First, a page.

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Send in the Clowns–outstanding cozy mystery

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Send in the Clowns

by Julie Mulhern

send-in-the-clownsThe Country Club Murders is a series of cozy mysteries set in in the early 1970’s.  Send in the Clowns is the fourth in the series and the second one I have read.  While there is a lot of serious crime in this tale, Julie Mulhern knows how to write with humor and keep the reader coming back.  I honestly had trouble putting the book aside at bedtime. Then I devoured the last half the next morning.

There is no waiting for the book to get interesting.  In the first chapter, Ellison, who seems to attract handsome men and dead bodies, has to go to a haunted house to retrieve her teenage daughter.  While there she has an encounter with two clowns, one of whom calls her by name and then dies in her arms.  There are many more twists and turns in the plot which keep interest at a high level all the way through.

The likable Ellison Russell may have been born with a silver spoon in her mouth, but she is no stranger to personal tragedies and horrors.  The story is told from her perspective. The dialogue intermixes what Ellison says (in quotes) with what she thinks so well that her character takes on a reality not possible with third person narration. The way she is presented makes it very easy to identify with her and her struggles to get the men in her life to see her as capable and independent. Remember, this is the early seventies, an era when women are still expected to emerge from college with an “MRS.” degree.

One of my favorite aspects of the book is the setting of the seventies. The little details are right on target, but not forced. There is shag carpeting and the only telephones are those that are attached to the wall. The diet soft drink of choice is Tab, and a plaid coat in shades of plum and hunter green echoes one I wore in that time frame. Probably one of the best and most subtle references to an earlier time is Ellison’s admonition to the teenagers as they exit the car: “Lock your door.” Each door needed to be locked manually by the passenger.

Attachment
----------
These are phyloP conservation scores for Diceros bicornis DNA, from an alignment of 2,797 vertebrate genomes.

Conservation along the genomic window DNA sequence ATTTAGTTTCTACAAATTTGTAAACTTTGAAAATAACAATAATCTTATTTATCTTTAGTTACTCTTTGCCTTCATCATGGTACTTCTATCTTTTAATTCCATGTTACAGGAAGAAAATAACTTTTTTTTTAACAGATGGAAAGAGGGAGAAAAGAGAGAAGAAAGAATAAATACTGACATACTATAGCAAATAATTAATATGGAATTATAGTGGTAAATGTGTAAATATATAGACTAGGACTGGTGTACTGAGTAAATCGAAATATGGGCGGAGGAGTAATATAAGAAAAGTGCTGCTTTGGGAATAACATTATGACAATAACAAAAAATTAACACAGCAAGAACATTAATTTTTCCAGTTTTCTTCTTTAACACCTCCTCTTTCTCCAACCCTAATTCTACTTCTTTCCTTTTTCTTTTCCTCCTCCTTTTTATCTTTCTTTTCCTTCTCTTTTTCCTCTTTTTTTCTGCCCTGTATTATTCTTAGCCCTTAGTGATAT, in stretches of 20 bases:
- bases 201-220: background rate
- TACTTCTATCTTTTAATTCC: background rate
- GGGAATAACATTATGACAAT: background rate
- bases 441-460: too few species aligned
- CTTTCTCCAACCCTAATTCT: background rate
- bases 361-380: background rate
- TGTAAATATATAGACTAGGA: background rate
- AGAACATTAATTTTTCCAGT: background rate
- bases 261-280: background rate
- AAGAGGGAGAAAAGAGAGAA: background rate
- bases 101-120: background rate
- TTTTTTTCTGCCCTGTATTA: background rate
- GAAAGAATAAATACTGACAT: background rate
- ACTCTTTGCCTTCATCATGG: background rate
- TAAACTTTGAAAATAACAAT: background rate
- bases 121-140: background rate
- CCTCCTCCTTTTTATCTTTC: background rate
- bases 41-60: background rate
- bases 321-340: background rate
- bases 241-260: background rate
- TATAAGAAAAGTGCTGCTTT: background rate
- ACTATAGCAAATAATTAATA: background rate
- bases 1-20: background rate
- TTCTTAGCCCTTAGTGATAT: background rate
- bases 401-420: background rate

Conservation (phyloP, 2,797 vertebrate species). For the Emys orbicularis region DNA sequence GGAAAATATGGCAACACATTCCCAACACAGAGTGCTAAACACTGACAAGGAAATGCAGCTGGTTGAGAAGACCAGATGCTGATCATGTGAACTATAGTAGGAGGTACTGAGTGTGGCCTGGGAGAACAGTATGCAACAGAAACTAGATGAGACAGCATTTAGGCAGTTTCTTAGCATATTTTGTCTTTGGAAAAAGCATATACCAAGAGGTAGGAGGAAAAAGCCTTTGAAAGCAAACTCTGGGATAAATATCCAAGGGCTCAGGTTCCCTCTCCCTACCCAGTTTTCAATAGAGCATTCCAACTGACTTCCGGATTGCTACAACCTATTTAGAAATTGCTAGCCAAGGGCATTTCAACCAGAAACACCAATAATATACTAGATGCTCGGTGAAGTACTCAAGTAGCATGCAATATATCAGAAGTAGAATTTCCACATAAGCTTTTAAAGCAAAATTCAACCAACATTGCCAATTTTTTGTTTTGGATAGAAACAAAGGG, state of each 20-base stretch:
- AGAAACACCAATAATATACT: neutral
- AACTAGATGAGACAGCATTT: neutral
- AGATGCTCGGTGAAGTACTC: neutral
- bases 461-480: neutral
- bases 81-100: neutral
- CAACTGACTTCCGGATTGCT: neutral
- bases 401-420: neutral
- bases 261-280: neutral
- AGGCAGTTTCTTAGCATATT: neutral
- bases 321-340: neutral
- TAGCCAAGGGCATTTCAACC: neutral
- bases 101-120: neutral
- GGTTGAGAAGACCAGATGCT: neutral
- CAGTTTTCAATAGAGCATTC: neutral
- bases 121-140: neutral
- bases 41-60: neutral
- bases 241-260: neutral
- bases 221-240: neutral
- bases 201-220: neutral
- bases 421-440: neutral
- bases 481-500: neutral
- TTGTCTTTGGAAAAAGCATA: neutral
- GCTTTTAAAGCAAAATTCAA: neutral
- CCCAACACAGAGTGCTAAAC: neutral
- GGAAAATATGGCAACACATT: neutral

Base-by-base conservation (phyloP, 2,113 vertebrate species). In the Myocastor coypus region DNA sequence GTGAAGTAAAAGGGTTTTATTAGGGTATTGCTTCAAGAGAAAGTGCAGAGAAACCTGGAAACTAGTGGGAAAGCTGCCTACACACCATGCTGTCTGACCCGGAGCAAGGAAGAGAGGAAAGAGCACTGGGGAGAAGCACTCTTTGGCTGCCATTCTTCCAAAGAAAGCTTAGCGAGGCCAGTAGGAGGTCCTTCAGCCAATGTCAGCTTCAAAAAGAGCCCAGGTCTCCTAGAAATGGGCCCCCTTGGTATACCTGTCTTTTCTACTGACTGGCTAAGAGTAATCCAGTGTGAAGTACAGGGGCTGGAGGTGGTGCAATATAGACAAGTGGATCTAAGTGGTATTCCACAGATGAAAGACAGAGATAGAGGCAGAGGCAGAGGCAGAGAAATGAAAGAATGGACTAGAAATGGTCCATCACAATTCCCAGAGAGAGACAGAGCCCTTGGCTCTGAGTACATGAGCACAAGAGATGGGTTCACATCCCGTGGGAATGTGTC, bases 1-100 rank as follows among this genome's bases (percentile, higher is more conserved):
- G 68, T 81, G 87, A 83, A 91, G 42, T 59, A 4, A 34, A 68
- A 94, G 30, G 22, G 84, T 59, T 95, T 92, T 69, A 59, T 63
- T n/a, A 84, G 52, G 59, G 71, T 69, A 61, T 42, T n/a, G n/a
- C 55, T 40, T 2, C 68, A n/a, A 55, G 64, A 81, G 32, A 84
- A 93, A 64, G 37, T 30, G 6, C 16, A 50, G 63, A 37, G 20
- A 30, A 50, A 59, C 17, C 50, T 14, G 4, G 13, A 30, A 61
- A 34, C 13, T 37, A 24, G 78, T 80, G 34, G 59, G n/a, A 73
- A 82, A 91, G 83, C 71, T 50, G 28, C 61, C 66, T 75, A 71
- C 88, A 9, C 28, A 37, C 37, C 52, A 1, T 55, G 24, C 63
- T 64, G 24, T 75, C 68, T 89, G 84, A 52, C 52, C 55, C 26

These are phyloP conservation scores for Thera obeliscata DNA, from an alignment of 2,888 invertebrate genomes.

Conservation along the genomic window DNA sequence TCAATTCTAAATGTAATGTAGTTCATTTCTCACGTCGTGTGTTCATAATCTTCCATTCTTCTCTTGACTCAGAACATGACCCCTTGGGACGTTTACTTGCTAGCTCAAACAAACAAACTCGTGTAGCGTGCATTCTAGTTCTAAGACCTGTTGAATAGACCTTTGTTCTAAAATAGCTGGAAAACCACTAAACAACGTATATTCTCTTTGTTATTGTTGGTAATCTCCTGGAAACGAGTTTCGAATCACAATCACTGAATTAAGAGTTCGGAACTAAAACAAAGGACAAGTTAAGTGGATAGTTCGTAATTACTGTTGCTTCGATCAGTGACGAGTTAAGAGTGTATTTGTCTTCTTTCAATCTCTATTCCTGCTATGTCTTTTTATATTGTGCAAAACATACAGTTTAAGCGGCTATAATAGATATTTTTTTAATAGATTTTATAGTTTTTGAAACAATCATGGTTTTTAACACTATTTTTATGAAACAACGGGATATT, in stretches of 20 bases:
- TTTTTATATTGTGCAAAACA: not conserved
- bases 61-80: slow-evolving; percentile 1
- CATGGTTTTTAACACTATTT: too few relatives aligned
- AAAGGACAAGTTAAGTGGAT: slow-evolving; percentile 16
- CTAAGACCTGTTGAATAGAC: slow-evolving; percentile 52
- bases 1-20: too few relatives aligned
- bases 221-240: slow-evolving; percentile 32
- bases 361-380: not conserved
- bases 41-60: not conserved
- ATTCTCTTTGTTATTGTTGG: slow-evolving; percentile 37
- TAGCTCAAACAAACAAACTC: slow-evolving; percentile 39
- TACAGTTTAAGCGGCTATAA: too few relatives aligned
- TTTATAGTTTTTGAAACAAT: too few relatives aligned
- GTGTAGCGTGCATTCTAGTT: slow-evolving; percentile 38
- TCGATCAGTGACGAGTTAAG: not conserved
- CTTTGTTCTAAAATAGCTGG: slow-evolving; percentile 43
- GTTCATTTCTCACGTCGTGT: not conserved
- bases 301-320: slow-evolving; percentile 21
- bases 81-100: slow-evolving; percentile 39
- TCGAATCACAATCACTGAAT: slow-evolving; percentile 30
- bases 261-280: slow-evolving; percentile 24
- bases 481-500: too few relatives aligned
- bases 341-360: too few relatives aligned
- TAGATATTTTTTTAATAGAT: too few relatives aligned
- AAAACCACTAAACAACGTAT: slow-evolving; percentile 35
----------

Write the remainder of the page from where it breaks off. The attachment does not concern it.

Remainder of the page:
I have absolutely no negative criticisms for this book.  In fact, I am going to return to the series to read the two out of four that I have not read yet. Additionally it is important to note that reading them out of sequence did not detract from my pleasure in reading these mysteries. Send in the Clowns has everything you want in a cozy–a fast pace, intricate turns in the plot, interesting characters and setting, a little romance with the requisite tension, and a good resolution.

This book is scheduled for publication on October 25, 2016.

I would like to extend my thanks to netgalley.com and to Henery Press for giving me the opportunity to read this book in exchange for an honest review.

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3 Comments

  1. Wendy says:

    Those 70’s details, if they aren’t right, it’s just hokey! How ironic that you got this book to review while all the Clown sighting are going on around the country.

    Liked by 1 person

  2. lghiggins says:

    That is ironic! I hadn’t paid much attention to these clown sightings so I Googled it and it is just plain weird. I guess people have always had a love/hate relationship with clowns, but these are people who really want to scare others. I bet we’ll see a lot of evil clown costumes on Halloween. I also learned a new word: coulrophobia, the irrational fear of clowns. I’m glad the book Send in the Clowns is not as scary as these clown sightings; the clown scene is minor and the solving of the various mysteries is major. He is probably a good writer, but I don’t read Stephen King horror novels. I just can’t go there.

    Liked by 1 person

  3. This series is one of my favorites. The seventies comments are accurate as I lived through them.

    Liked by 1 person

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